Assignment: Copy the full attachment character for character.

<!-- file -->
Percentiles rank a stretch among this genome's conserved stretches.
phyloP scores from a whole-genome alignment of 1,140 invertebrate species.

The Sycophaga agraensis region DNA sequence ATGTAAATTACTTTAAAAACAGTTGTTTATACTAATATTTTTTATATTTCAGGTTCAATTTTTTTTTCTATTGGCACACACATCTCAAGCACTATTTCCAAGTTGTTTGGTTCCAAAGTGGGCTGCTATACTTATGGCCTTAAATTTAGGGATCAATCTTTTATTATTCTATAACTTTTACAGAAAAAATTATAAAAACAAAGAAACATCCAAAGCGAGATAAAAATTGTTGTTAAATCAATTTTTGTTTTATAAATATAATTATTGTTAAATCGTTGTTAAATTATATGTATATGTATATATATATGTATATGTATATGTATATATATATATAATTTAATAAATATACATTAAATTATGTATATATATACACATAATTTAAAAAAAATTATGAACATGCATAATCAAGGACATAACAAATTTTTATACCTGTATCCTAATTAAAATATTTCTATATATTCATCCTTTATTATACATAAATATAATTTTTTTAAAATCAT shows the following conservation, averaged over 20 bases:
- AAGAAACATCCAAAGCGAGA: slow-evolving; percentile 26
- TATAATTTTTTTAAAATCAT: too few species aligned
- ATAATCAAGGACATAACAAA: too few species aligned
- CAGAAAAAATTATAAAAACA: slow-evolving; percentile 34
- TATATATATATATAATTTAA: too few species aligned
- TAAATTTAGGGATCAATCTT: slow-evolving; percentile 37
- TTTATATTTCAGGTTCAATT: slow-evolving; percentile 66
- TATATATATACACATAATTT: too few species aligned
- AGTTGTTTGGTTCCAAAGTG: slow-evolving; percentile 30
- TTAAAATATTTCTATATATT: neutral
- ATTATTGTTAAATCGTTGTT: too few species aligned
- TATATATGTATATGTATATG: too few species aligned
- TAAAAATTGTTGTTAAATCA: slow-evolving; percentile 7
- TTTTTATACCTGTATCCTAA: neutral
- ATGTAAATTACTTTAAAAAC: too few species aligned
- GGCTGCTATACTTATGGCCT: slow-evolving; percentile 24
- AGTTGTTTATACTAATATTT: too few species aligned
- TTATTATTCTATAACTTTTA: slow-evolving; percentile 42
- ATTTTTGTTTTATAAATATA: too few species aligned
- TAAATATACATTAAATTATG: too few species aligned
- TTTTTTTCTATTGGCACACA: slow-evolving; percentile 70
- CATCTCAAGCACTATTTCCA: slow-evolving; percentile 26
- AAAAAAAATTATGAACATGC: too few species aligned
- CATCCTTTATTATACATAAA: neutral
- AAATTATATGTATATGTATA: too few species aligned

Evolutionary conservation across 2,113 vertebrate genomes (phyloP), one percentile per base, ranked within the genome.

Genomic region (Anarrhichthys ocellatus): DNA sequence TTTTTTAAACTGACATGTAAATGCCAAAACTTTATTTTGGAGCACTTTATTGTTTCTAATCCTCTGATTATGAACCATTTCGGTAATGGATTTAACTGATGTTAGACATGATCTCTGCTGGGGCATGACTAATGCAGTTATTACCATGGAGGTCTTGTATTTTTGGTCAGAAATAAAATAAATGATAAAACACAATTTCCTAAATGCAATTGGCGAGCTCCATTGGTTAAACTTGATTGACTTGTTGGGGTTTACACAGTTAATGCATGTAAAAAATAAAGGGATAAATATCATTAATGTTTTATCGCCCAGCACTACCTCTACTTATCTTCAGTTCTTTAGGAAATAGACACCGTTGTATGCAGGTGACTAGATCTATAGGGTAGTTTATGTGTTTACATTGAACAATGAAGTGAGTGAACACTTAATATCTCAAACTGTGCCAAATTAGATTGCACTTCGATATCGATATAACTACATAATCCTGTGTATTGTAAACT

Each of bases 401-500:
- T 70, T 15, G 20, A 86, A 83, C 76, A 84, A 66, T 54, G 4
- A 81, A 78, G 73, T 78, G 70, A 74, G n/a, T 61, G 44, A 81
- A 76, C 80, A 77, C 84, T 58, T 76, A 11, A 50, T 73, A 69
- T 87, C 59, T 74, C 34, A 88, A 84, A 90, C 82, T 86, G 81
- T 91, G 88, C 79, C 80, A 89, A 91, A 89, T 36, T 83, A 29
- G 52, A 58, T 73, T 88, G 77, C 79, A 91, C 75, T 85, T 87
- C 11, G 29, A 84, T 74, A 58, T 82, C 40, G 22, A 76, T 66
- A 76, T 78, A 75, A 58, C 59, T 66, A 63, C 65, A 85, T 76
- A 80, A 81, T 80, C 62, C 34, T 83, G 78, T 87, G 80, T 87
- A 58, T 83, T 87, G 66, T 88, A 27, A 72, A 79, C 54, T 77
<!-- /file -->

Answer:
Percentiles rank a stretch among this genome's conserved stretches.
phyloP scores from a whole-genome alignment of 1,140 invertebrate species.

The Sycophaga agraensis region DNA sequence ATGTAAATTACTTTAAAAACAGTTGTTTATACTAATATTTTTTATATTTCAGGTTCAATTTTTTTTTCTATTGGCACACACATCTCAAGCACTATTTCCAAGTTGTTTGGTTCCAAAGTGGGCTGCTATACTTATGGCCTTAAATTTAGGGATCAATCTTTTATTATTCTATAACTTTTACAGAAAAAATTATAAAAACAAAGAAACATCCAAAGCGAGATAAAAATTGTTGTTAAATCAATTTTTGTTTTATAAATATAATTATTGTTAAATCGTTGTTAAATTATATGTATATGTATATATATATGTATATGTATATGTATATATATATATAATTTAATAAATATACATTAAATTATGTATATATATACACATAATTTAAAAAAAATTATGAACATGCATAATCAAGGACATAACAAATTTTTATACCTGTATCCTAATTAAAATATTTCTATATATTCATCCTTTATTATACATAAATATAATTTTTTTAAAATCAT shows the following conservation, averaged over 20 bases:
- AAGAAACATCCAAAGCGAGA: slow-evolving; percentile 26
- TATAATTTTTTTAAAATCAT: too few species aligned
- ATAATCAAGGACATAACAAA: too few species aligned
- CAGAAAAAATTATAAAAACA: slow-evolving; percentile 34
- TATATATATATATAATTTAA: too few species aligned
- TAAATTTAGGGATCAATCTT: slow-evolving; percentile 37
- TTTATATTTCAGGTTCAATT: slow-evolving; percentile 66
- TATATATATACACATAATTT: too few species aligned
- AGTTGTTTGGTTCCAAAGTG: slow-evolving; percentile 30
- TTAAAATATTTCTATATATT: neutral
- ATTATTGTTAAATCGTTGTT: too few species aligned
- TATATATGTATATGTATATG: too few species aligned
- TAAAAATTGTTGTTAAATCA: slow-evolving; percentile 7
- TTTTTATACCTGTATCCTAA: neutral
- ATGTAAATTACTTTAAAAAC: too few species aligned
- GGCTGCTATACTTATGGCCT: slow-evolving; percentile 24
- AGTTGTTTATACTAATATTT: too few species aligned
- TTATTATTCTATAACTTTTA: slow-evolving; percentile 42
- ATTTTTGTTTTATAAATATA: too few species aligned
- TAAATATACATTAAATTATG: too few species aligned
- TTTTTTTCTATTGGCACACA: slow-evolving; percentile 70
- CATCTCAAGCACTATTTCCA: slow-evolving; percentile 26
- AAAAAAAATTATGAACATGC: too few species aligned
- CATCCTTTATTATACATAAA: neutral
- AAATTATATGTATATGTATA: too few species aligned

Evolutionary conservation across 2,113 vertebrate genomes (phyloP), one percentile per base, ranked within the genome.

Genomic region (Anarrhichthys ocellatus): DNA sequence TTTTTTAAACTGACATGTAAATGCCAAAACTTTATTTTGGAGCACTTTATTGTTTCTAATCCTCTGATTATGAACCATTTCGGTAATGGATTTAACTGATGTTAGACATGATCTCTGCTGGGGCATGACTAATGCAGTTATTACCATGGAGGTCTTGTATTTTTGGTCAGAAATAAAATAAATGATAAAACACAATTTCCTAAATGCAATTGGCGAGCTCCATTGGTTAAACTTGATTGACTTGTTGGGGTTTACACAGTTAATGCATGTAAAAAATAAAGGGATAAATATCATTAATGTTTTATCGCCCAGCACTACCTCTACTTATCTTCAGTTCTTTAGGAAATAGACACCGTTGTATGCAGGTGACTAGATCTATAGGGTAGTTTATGTGTTTACATTGAACAATGAAGTGAGTGAACACTTAATATCTCAAACTGTGCCAAATTAGATTGCACTTCGATATCGATATAACTACATAATCCTGTGTATTGTAAACT

Each of bases 401-500:
- T 70, T 15, G 20, A 86, A 83, C 76, A 84, A 66, T 54, G 4
- A 81, A 78, G 73, T 78, G 70, A 74, G n/a, T 61, G 44, A 81
- A 76, C 80, A 77, C 84, T 58, T 76, A 11, A 50, T 73, A 69
- T 87, C 59, T 74, C 34, A 88, A 84, A 90, C 82, T 86, G 81
- T 91, G 88, C 79, C 80, A 89, A 91, A 89, T 36, T 83, A 29
- G 52, A 58, T 73, T 88, G 77, C 79, A 91, C 75, T 85, T 87
- C 11, G 29, A 84, T 74, A 58, T 82, C 40, G 22, A 76, T 66
- A 76, T 78, A 75, A 58, C 59, T 66, A 63, C 65, A 85, T 76
- A 80, A 81, T 80, C 62, C 34, T 83, G 78, T 87, G 80, T 87
- A 58, T 83, T 87, G 66, T 88, A 27, A 72, A 79, C 54, T 77